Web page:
The golden age of journalists noticing new blogs is over

Jeremiah Owyang writes that the golden age of blogging is over.

The reasons, in brief: many top blogs have sold out; staff turnover saw "star" voices slip off the radar; younger audiences like social networking more; and advertising revenue is increasingly hard to get at.

All the reasons given are true, but they're not reasons to believe that a golden age has passed. They're phenomena in their own right, each with its own story, and only the last presenting a barrier to entry for newcomers. Epochal change makes for an epic narrative, but all this adds up to a simpler truth: media is a tough game and you won't get far by copying what other people did years ago.

The first change Owyang notes is that many blogs expanded from a handful of editors to become large newsrooms. Though he acknowledges that they're no longer just blogs, he seems to assume that they've grown without vacating old ground. But how can they not? Institutional growth has consequences: bureaucracy, editorial friction, and all that corporate oversight. Fresh faces can take advantage of the opportunities, approaches and risks that the big guys grow out of.

Sarah Lacy puts it best:

"There are still plenty of people who love to write-- not just share, Tweet and comment-- for a living, and blogs are still the best platform for that. In many ways, professional blogging is just getting started. It's a time when new entrants are jumping into the field with bold, fresh ideas, standing on the shoulders of the blogging giants that came before, taking a second stab at reinventing the new media landscape."

The high turnover issue, Owyang's second, seems the reddest herring in his list. Blogging isn't a literary or journalistic movement associated with a generational voice. And besides, writers are flighty.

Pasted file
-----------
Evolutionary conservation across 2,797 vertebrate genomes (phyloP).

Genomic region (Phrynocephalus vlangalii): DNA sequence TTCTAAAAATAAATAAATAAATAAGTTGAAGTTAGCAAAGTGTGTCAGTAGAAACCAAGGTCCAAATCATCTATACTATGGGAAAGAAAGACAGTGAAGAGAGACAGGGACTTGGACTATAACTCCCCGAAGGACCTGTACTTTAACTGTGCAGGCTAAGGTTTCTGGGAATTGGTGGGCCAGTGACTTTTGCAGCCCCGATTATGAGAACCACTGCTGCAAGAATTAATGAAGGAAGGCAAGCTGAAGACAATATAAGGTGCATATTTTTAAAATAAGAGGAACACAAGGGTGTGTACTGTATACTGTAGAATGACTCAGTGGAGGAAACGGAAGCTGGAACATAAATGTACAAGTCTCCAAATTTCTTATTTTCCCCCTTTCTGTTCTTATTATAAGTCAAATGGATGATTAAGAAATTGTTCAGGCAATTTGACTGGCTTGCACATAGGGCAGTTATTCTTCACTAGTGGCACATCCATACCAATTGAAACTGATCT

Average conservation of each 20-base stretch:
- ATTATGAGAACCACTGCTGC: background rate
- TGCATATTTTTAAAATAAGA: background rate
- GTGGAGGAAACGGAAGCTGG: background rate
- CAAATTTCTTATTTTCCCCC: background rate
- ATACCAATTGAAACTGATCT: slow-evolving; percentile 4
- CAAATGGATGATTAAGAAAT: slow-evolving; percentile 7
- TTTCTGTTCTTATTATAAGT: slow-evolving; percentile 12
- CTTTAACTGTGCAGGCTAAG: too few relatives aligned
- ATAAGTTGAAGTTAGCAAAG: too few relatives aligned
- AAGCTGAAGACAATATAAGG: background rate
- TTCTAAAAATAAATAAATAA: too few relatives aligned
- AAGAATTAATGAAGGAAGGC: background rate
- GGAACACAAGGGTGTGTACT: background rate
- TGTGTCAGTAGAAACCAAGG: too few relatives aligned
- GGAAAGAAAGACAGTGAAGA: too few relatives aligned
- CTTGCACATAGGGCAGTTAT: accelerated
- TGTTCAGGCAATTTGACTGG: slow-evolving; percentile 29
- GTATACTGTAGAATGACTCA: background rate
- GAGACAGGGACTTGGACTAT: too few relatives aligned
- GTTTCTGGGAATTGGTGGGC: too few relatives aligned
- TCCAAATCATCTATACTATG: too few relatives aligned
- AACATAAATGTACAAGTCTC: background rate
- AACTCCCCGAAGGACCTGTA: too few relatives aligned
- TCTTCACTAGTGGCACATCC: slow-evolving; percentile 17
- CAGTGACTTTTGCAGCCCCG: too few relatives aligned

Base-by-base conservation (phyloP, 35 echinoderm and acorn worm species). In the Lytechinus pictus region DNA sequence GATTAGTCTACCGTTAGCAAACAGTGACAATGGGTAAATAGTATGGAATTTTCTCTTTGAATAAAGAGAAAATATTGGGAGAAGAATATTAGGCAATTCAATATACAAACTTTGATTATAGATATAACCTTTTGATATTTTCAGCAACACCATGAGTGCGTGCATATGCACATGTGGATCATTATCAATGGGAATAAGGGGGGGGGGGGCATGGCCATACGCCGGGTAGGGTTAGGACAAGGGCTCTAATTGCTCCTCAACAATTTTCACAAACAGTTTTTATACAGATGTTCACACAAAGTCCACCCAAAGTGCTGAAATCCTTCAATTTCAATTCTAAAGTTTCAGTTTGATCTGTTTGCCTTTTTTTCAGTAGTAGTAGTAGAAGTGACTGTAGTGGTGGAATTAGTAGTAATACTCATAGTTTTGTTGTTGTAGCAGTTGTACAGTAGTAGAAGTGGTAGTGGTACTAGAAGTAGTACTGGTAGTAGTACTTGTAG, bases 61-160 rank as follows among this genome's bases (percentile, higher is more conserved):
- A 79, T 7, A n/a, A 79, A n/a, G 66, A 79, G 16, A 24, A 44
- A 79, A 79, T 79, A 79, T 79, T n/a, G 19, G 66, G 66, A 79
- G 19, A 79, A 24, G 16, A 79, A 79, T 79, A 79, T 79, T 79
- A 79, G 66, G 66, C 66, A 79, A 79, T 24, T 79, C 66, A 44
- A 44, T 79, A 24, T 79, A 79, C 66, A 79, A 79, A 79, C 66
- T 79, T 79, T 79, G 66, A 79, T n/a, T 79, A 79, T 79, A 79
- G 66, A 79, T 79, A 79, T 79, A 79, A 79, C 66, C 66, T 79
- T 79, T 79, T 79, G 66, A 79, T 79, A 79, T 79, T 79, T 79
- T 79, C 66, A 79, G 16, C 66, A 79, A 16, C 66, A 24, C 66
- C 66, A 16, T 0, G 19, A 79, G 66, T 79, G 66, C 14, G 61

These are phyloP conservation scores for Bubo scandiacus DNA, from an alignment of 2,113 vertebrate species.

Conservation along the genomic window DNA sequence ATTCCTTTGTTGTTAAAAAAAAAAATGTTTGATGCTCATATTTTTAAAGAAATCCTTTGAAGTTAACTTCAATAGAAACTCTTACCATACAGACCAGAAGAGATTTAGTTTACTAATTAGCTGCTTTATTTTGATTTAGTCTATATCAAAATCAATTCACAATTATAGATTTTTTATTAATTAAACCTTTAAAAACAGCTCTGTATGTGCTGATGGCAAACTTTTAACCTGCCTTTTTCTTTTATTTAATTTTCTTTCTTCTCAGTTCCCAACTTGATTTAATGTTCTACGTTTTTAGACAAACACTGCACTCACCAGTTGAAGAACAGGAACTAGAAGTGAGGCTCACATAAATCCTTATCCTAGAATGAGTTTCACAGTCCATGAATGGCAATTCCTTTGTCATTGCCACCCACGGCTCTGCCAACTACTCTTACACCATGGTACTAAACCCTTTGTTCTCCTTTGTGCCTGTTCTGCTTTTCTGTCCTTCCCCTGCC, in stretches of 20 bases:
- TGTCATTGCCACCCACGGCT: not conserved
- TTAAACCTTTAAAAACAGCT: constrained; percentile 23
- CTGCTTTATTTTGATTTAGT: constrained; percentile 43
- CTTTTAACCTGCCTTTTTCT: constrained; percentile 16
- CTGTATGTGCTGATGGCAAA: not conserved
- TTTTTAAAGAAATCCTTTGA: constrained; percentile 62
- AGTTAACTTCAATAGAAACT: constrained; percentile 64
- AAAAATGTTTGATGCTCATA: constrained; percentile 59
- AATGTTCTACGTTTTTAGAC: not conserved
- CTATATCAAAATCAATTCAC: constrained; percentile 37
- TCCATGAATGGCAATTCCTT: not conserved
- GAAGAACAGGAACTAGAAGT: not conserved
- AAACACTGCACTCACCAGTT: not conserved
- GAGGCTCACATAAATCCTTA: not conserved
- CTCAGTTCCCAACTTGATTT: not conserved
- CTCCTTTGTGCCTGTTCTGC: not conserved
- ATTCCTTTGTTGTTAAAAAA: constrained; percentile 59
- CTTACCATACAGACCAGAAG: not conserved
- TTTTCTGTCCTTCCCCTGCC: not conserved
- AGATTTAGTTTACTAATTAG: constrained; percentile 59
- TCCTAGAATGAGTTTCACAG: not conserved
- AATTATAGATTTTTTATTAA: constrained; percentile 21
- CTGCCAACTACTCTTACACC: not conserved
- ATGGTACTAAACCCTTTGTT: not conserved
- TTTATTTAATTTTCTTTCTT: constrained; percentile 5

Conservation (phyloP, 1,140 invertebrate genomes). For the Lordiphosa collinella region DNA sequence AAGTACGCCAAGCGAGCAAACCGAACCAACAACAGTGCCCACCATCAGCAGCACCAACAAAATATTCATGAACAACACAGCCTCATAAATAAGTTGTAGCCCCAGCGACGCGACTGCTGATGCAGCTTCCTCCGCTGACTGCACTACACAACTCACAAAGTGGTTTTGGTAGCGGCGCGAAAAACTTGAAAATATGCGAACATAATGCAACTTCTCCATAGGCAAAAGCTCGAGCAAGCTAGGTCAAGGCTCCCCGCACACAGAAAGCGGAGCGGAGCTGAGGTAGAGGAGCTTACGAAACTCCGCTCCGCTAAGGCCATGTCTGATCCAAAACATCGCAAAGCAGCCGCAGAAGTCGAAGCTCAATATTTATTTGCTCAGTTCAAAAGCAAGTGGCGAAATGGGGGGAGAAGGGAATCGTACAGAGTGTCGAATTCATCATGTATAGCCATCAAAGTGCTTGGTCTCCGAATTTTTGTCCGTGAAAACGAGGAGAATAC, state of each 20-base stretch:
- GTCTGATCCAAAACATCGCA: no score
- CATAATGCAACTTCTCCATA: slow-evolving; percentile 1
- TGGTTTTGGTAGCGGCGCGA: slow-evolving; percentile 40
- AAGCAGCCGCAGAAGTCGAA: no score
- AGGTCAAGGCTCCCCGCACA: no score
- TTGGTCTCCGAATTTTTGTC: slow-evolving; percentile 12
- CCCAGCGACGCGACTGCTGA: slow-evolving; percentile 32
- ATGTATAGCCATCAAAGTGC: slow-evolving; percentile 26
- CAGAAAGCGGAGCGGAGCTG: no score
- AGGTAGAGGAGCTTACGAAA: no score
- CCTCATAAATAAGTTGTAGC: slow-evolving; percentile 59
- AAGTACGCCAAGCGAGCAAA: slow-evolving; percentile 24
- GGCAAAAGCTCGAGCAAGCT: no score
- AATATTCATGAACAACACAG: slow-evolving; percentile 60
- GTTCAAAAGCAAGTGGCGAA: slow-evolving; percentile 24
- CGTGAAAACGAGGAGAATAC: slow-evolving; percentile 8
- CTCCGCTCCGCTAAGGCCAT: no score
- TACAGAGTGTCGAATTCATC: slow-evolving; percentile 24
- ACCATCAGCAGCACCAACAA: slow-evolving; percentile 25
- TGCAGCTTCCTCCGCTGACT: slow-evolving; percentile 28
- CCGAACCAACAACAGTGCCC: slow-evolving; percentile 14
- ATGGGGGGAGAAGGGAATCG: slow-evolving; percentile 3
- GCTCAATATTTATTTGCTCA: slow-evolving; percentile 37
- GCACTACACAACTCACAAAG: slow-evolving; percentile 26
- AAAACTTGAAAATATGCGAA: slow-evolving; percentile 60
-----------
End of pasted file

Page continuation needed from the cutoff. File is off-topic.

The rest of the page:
The final point, that the economics of the business are "entrenched", is true enough. But making money from writing has always been difficult, and vanishingly few ever made much of it blogging.

Media interest always tended toward entrepreneurs in the field, and this ignores the fact that the majority of bloggers are amateurs or freelancers working for others. No Golden Age could just be about a handful of successful businesspeople; blogging has minted a fair few millionaires, but as an industry, it equals a lunchtime fluctuation in News Corporation's share price. There's still plenty of opportunity to go around, from the ground up, for anyone interested.

There was never a golden age of blogging, just a golden age of mainstream interest in what it all meant. Don't worry about it; opportunity does not knock but once. You need obsession, a work ethic, and an uncommon voice. That's tough, but that's all. The rest is counting the hours, and we've all got plenty of those.

End of an Era: The Golden Age of Tech Blogging is Over [Web Strategist]
Golden Age of Tech Blogging Done? I Couldn't Disagree More [Sarah Lacy]


    1. I’m sure that’s the case from a boingboing editor’s point of view :) 

      It’s like a self-made billionaire believing all it takes to be rich is hard work & a good idea. It’s easy to discount the luck/lightning-in-a-bottle factor when you have it in hand.

      1. Chance is an element in business that is understood and accepted in business culture. However, despite what some people imply, that’s not all it takes to succeed. In fact, without the hard work, it’s akin to waiting around to win the lottery.

        All the successful businessmen I know, earned their wealth through hard work, dedication, risk, and a small element of chance.

        1. Sure, luck in the absence of hard work is unlikely to get one very far. But hard work & the absence of luck can just as easily have you just barely getting by.

          1. I’m a firm believer in the idea that almost  *everyone* will have a lucky moment. It’s silly to believe that some people are endowed with ‘luckiness’. Success is taking that lucky opportunity that you’re bound to get and making something out of it.

          2. Gabi, I don’t think you quite get might point. I’m not suggesting that some folks are magically lucky and others aren’t. What I’m saying is that it is easy to overlook that our successes are not solely based upon our own merit. 

            I don’t exclude myself from this. 

            I’m a full-time art professor… Getting the position happened to come easy to me. This isn’t to say there wasn’t years of hard work behind getting the job–just that when I went looking for it, everyone simply fell into place. For a while my advice to fellow-artists was, “Go get an MFA–getting a teaching position isn’t as hard as everyone claims.” Then I realized–wait, it IS as hard as everyone says. I was lucky to get the job that I have–perhaps reasonably deserving–but definitely lucky.